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Medical care for baby boomers is high at jail

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AMES, ANN MARIE
August 19, 2012

— When Rock County Sheriff Robert Spoden was a criminal justice student in the mid-1980's, he was told the baby boomer peak would come and go earlier in jails and prisons than in other facilities.

In his 25-year career in jail services, Spoden has since learned that prediction was wrong. The number of jailed baby boomers has gone up and not come down, he said.

In Spoden's experience, those boomers who are crime-prone aren't slowing down. They have become an expensive group to house at jails around the country, including the Rock County Jail.

"Unfortunately, they're not young any more, and their lifestyles are catching up with them," said Spoden who is 49 and was born at the tail end of America's baby boom.

The baby boomers are defined by the United States Department of Health and Human Services as those people born between 1946 and 1964. That makes them between 48 and 65 years old.

They aren't the only segment of the jail's population with complex health needs, but they are a big segment, Spoden said. The increasing complexity of inmates' health conditions was part of the reason the county in 2010 expanded the medical facility at the jail as part of a $5.7 million jail renovation.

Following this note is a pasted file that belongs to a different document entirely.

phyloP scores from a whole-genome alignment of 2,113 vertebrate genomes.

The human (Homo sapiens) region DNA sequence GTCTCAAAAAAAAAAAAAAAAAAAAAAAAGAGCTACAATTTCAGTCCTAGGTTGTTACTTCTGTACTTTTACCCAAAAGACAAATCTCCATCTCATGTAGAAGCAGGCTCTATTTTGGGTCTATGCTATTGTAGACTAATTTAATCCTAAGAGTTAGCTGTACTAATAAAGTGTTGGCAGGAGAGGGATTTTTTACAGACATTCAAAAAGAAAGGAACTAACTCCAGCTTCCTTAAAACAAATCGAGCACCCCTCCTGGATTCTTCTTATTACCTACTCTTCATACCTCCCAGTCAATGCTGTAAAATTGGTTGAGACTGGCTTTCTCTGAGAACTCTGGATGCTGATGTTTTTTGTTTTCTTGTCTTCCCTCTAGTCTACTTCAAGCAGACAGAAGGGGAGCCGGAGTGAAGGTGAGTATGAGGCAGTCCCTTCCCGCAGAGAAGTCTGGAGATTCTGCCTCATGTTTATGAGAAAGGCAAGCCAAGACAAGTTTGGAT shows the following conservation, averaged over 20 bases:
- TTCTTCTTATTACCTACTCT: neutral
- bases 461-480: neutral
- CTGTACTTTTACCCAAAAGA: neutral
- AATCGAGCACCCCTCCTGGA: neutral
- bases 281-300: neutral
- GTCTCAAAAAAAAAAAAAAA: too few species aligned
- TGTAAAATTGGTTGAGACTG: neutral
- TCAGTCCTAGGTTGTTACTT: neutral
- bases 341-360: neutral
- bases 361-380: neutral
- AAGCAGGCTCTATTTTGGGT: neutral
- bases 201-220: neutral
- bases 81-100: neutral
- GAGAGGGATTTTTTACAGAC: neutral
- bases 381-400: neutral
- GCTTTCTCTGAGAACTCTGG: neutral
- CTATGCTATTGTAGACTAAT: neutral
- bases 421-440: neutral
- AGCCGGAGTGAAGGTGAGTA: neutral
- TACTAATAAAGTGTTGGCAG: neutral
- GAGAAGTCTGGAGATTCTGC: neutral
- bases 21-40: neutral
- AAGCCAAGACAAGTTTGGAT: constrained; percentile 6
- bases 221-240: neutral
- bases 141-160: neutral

The Rock County Jail's data system doesn't track the historical ages of inmates seen at the jail's medical facility, said Cmdr. Erik Chellevold, who is head of correctional services at the jail. He took a headcount for The Gazette on a recent day and found that of eight people in the jail's medical facility, five were baby boomers.

It's common that baby boomers who have lived lives prone to committing crimes have, "for years abused their bodies with alcohol or drugs," Spoden said.

"That abuse is taking a toll," he said.

Many inmates are diabetic and require insulin. Others need to be taken several days a week to local facilities for kidney dialysis. Some inmates need adaptive tools such as canes, oxygen tanks or sleep apnea machines.

Some go through drug or alcohol withdrawal when they are admitted to jail. Many have poor mental health, Spoden said.

"People are coming in with sensitive medical issues that we just didn't see in years past," he said.

They take a host of medications, Spoden said. The jail provides prescription medication for inmates who can't buy it from an outside pharmacy. The jail's coverage includes medication for depression or other mental illnesses if it is prescribed.

"Back when I was on patrol, if someone would have told me I would be dealing with these kinds of medical issues someday as sheriff, I never would have believed them," Spoden said.

"It's just expensive"

Medical expenses are the second-largest slice of the jail's annual budget, according to jail data.

The only thing more costly is staff salary and benefits, which take up about 90 percent of the jail's $10.946 million annual operating budget.

The county in 2011 budgeted $757,334 for physician services. The next biggest expense at the jail is boarding for inmates, budgeted at $531,929 last year.